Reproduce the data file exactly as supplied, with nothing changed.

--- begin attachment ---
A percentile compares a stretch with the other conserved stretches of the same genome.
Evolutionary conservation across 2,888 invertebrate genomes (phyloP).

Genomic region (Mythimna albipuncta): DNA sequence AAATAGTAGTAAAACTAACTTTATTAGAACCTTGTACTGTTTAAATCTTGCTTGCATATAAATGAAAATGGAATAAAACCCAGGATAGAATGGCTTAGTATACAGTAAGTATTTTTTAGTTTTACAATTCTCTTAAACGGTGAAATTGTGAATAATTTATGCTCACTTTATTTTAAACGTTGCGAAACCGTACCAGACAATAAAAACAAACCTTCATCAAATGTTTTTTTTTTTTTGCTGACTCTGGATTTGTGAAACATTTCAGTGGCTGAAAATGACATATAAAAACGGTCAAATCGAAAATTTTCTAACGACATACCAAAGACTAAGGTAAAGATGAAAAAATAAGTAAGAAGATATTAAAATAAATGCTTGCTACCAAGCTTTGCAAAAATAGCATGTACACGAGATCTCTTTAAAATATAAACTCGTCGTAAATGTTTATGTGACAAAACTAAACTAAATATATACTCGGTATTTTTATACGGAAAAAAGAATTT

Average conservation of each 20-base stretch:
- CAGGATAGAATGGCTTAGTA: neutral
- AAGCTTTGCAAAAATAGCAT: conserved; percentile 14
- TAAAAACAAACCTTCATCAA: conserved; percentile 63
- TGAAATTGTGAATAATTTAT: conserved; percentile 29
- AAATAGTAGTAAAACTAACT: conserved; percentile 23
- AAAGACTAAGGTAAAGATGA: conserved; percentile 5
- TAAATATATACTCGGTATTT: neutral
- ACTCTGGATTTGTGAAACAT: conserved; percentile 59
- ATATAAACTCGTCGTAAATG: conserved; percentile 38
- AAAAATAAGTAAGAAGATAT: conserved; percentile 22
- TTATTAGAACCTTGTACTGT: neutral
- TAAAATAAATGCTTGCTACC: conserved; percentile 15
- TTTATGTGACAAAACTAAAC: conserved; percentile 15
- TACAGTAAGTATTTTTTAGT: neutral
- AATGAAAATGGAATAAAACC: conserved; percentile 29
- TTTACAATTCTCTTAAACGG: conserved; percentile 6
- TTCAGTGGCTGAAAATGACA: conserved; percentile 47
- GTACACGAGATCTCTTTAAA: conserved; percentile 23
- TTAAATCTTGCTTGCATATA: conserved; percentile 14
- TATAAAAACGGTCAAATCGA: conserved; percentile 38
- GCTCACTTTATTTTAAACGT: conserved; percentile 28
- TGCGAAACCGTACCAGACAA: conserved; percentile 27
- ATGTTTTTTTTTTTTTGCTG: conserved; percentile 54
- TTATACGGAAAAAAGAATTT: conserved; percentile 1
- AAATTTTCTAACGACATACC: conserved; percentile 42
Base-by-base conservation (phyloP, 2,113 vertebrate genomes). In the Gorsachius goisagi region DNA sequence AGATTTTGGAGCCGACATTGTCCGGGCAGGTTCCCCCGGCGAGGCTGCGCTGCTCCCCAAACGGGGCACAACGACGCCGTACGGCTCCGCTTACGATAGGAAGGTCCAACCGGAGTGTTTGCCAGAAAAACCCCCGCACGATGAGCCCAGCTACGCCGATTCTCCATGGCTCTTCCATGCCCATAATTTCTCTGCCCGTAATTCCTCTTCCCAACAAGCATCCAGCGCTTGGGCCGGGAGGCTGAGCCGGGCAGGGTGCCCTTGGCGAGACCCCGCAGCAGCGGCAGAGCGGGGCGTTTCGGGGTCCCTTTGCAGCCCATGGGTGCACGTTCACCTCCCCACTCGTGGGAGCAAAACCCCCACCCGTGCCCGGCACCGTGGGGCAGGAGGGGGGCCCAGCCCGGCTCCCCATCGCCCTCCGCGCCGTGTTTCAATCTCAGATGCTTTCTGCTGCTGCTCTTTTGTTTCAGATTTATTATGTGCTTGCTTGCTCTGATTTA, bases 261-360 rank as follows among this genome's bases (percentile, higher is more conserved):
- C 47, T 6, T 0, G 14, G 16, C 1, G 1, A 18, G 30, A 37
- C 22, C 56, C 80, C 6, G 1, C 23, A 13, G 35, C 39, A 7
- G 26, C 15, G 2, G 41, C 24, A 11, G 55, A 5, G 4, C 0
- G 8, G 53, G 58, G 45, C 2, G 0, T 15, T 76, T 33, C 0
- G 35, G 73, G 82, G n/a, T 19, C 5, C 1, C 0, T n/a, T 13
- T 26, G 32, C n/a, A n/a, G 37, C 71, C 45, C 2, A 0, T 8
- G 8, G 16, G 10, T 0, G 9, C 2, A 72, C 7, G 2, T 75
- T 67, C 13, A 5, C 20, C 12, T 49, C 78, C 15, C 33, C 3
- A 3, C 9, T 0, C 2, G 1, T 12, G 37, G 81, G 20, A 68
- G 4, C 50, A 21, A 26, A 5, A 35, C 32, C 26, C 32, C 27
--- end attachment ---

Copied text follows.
A percentile compares a stretch with the other conserved stretches of the same genome.
Evolutionary conservation across 2,888 invertebrate genomes (phyloP).

Genomic region (Mythimna albipuncta): DNA sequence AAATAGTAGTAAAACTAACTTTATTAGAACCTTGTACTGTTTAAATCTTGCTTGCATATAAATGAAAATGGAATAAAACCCAGGATAGAATGGCTTAGTATACAGTAAGTATTTTTTAGTTTTACAATTCTCTTAAACGGTGAAATTGTGAATAATTTATGCTCACTTTATTTTAAACGTTGCGAAACCGTACCAGACAATAAAAACAAACCTTCATCAAATGTTTTTTTTTTTTTGCTGACTCTGGATTTGTGAAACATTTCAGTGGCTGAAAATGACATATAAAAACGGTCAAATCGAAAATTTTCTAACGACATACCAAAGACTAAGGTAAAGATGAAAAAATAAGTAAGAAGATATTAAAATAAATGCTTGCTACCAAGCTTTGCAAAAATAGCATGTACACGAGATCTCTTTAAAATATAAACTCGTCGTAAATGTTTATGTGACAAAACTAAACTAAATATATACTCGGTATTTTTATACGGAAAAAAGAATTT

Average conservation of each 20-base stretch:
- CAGGATAGAATGGCTTAGTA: neutral
- AAGCTTTGCAAAAATAGCAT: conserved; percentile 14
- TAAAAACAAACCTTCATCAA: conserved; percentile 63
- TGAAATTGTGAATAATTTAT: conserved; percentile 29
- AAATAGTAGTAAAACTAACT: conserved; percentile 23
- AAAGACTAAGGTAAAGATGA: conserved; percentile 5
- TAAATATATACTCGGTATTT: neutral
- ACTCTGGATTTGTGAAACAT: conserved; percentile 59
- ATATAAACTCGTCGTAAATG: conserved; percentile 38
- AAAAATAAGTAAGAAGATAT: conserved; percentile 22
- TTATTAGAACCTTGTACTGT: neutral
- TAAAATAAATGCTTGCTACC: conserved; percentile 15
- TTTATGTGACAAAACTAAAC: conserved; percentile 15
- TACAGTAAGTATTTTTTAGT: neutral
- AATGAAAATGGAATAAAACC: conserved; percentile 29
- TTTACAATTCTCTTAAACGG: conserved; percentile 6
- TTCAGTGGCTGAAAATGACA: conserved; percentile 47
- GTACACGAGATCTCTTTAAA: conserved; percentile 23
- TTAAATCTTGCTTGCATATA: conserved; percentile 14
- TATAAAAACGGTCAAATCGA: conserved; percentile 38
- GCTCACTTTATTTTAAACGT: conserved; percentile 28
- TGCGAAACCGTACCAGACAA: conserved; percentile 27
- ATGTTTTTTTTTTTTTGCTG: conserved; percentile 54
- TTATACGGAAAAAAGAATTT: conserved; percentile 1
- AAATTTTCTAACGACATACC: conserved; percentile 42
Base-by-base conservation (phyloP, 2,113 vertebrate genomes). In the Gorsachius goisagi region DNA sequence AGATTTTGGAGCCGACATTGTCCGGGCAGGTTCCCCCGGCGAGGCTGCGCTGCTCCCCAAACGGGGCACAACGACGCCGTACGGCTCCGCTTACGATAGGAAGGTCCAACCGGAGTGTTTGCCAGAAAAACCCCCGCACGATGAGCCCAGCTACGCCGATTCTCCATGGCTCTTCCATGCCCATAATTTCTCTGCCCGTAATTCCTCTTCCCAACAAGCATCCAGCGCTTGGGCCGGGAGGCTGAGCCGGGCAGGGTGCCCTTGGCGAGACCCCGCAGCAGCGGCAGAGCGGGGCGTTTCGGGGTCCCTTTGCAGCCCATGGGTGCACGTTCACCTCCCCACTCGTGGGAGCAAAACCCCCACCCGTGCCCGGCACCGTGGGGCAGGAGGGGGGCCCAGCCCGGCTCCCCATCGCCCTCCGCGCCGTGTTTCAATCTCAGATGCTTTCTGCTGCTGCTCTTTTGTTTCAGATTTATTATGTGCTTGCTTGCTCTGATTTA, bases 261-360 rank as follows among this genome's bases (percentile, higher is more conserved):
- C 47, T 6, T 0, G 14, G 16, C 1, G 1, A 18, G 30, A 37
- C 22, C 56, C 80, C 6, G 1, C 23, A 13, G 35, C 39, A 7
- G 26, C 15, G 2, G 41, C 24, A 11, G 55, A 5, G 4, C 0
- G 8, G 53, G 58, G 45, C 2, G 0, T 15, T 76, T 33, C 0
- G 35, G 73, G 82, G n/a, T 19, C 5, C 1, C 0, T n/a, T 13
- T 26, G 32, C n/a, A n/a, G 37, C 71, C 45, C 2, A 0, T 8
- G 8, G 16, G 10, T 0, G 9, C 2, A 72, C 7, G 2, T 75
- T 67, C 13, A 5, C 20, C 12, T 49, C 78, C 15, C 33, C 3
- A 3, C 9, T 0, C 2, G 1, T 12, G 37, G 81, G 20, A 68
- G 4, C 50, A 21, A 26, A 5, A 35, C 32, C 26, C 32, C 27